I say they should stick with the current clause 2(2) and 2(3), perhaps relaxing it slightly for e.g. APRS &c, by replacing "shall" with "should" or "shall, when reasonably practicable".
  7. Andrew Marshall

    Andrew Marshall New Member

    I firmly believe that there is no need for any change to the RSL rules as they stand. The RSL indicates the regional location of the station, whether at home, /A, /M, or /P, and this is very important to people using the bands, either within the UK or elsewhere. To use, and especially to be obliged to use, an RSL which does not match the operator's current regional location, would be highly confusing and most unwelcome!

    73, Andrew G8BUR, M0MAA.
  8. G8HGN

    G8HGN New Member

    The theme seems unanimous, that the system at present is understood and works well, for amateurs.

    The problem lies, it seems, with Ofcom & previous regimes issuing licenses WITH the RSL, rather than WITHOUT e.g. Gx8HGN and allowing the station to insert it's RSL as necessary, dependent on where it was. So ALL full licenses should have been G, a number, and 3 letters, registered at the home address, and you insert the RSL as necessary, be that at home or away.

    This is how the Intermediate licenses are issued, apparently, and so compulsorily continued use of the RSL is required, as their licenses are of the non- embedded format.

    Rather than make it optional for full licensees to use RSL's, Ofcom should get it's own house in order and fix it's database or re-issue those licenses that have an RSL embedded. It may only need a letter stating the callsign is ammended to G9XYZ from GM9XYZ for instance, and the licensee can continue as he/she already does.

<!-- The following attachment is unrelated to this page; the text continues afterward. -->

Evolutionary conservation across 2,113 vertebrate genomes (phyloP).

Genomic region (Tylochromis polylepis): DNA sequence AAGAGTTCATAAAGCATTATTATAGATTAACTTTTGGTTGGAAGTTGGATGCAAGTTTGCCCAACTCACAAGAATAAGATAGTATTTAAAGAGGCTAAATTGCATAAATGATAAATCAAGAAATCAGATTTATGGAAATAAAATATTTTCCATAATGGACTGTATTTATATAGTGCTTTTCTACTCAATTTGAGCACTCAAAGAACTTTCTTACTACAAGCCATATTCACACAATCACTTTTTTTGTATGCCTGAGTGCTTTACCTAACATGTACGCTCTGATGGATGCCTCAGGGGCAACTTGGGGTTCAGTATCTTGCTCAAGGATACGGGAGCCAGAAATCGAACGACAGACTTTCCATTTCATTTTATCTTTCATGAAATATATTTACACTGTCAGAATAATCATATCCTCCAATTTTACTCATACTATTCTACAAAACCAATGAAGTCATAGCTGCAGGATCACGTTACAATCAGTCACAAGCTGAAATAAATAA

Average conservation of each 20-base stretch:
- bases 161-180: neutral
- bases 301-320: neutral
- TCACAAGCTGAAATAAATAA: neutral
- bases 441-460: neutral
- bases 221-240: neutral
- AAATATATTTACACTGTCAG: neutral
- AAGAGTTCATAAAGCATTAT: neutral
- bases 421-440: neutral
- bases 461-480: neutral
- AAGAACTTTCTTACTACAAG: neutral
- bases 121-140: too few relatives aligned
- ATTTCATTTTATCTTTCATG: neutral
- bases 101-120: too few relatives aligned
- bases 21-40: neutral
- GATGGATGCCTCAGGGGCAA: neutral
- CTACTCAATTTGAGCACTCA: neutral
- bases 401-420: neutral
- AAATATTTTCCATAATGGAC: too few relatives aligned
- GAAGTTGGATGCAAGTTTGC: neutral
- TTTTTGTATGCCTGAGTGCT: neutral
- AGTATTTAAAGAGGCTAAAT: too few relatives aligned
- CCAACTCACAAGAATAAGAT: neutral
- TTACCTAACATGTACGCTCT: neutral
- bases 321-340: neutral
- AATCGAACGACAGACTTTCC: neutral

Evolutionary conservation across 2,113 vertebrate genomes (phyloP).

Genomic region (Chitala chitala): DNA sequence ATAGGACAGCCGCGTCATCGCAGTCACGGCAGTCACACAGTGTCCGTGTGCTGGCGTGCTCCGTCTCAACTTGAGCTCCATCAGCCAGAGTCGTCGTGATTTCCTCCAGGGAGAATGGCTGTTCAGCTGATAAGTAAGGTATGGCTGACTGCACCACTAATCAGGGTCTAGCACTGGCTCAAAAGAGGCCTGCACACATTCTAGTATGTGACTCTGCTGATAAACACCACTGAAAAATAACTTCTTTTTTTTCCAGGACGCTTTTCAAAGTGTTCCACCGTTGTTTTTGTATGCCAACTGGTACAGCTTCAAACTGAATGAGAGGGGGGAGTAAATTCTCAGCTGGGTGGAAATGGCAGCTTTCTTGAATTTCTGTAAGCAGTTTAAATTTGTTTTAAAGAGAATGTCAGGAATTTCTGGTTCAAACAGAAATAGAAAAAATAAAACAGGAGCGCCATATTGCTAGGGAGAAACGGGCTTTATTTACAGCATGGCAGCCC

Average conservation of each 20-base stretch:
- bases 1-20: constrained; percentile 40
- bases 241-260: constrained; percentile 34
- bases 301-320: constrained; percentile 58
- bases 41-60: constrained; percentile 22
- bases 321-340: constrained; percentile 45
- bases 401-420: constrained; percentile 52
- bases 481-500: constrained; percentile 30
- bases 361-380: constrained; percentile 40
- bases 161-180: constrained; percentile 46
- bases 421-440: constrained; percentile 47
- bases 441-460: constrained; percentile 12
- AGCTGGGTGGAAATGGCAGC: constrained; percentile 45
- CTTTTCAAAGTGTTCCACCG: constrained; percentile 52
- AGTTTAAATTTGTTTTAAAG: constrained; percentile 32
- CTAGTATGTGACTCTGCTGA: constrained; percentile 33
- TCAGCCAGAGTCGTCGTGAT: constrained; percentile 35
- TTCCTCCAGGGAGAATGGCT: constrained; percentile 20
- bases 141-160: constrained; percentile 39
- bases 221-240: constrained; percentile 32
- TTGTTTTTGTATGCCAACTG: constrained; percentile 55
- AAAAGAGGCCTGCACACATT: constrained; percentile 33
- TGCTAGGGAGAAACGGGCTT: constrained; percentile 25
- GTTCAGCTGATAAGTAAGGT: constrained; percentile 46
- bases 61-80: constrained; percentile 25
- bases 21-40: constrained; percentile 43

Under the proposal a 2 tier system will exist with Full licensees having the option and Intermediates compulsory. Not the way to standardise.

    I gather all of this had been discussed with RSGB prior to the document coming out, but seems to have been ignored.

    I am NOT in favour of this proposal (Q7)

    73 Bob G8HGN
    Andrew Marshall likes this.
  9. Max M0VNG

    Max M0VNG New Member

    Leave as is, we know how it works.
  10. M5AKA

    M5AKA New Member

    I thought the problem stems from the current licence which, when legally interpreted, stipulates the home fixed station callsign should be used in other Regions. BTW this is exactly the same as the situation in the USA and Territories as well as France and Territories which seemingly doesn't cause any problems.

    The Ofcom consultation paper permits Foundation and Full licence holders to continue with the traditional practice of swapping the RSL.
  11. g6jyb

    g6jyb Moderator Staff Member

    >The Ofcom consultation paper permits Foundation and Full licence holders to continue with the traditional practice of swapping the RSL.

    It indeed proposes they become optional - but that use would then be subject to as yet unpublished guidance. Para 2.72/2.73 look key though.

    This is one example where we get extra complexity from the way this one interacts with Q8 on Intermediate RSLs (which, as proposed, would change to be defined/mandated as main station only and so might influence that guidance too) - and indeed aspects of Q6 on 'unambiguous identification'

    regards

    Murray G6JYB
  12. G0DRN - Malc

    G0DRN - Malc New Member

    Going to be a lot of confusion over this if it gets implemented, which knowing Ofcom it probably will.
  13. Peter Chadwick

    Peter Chadwick New Member

    The lack of RSLs won't be much help for foreign amateurs. With all the separate DXCC countries that currently comprise the UK, differentiation is required for the DX bands.

    Peter G3RZP
  14. Stewart Wilkinson

    Stewart Wilkinson New Member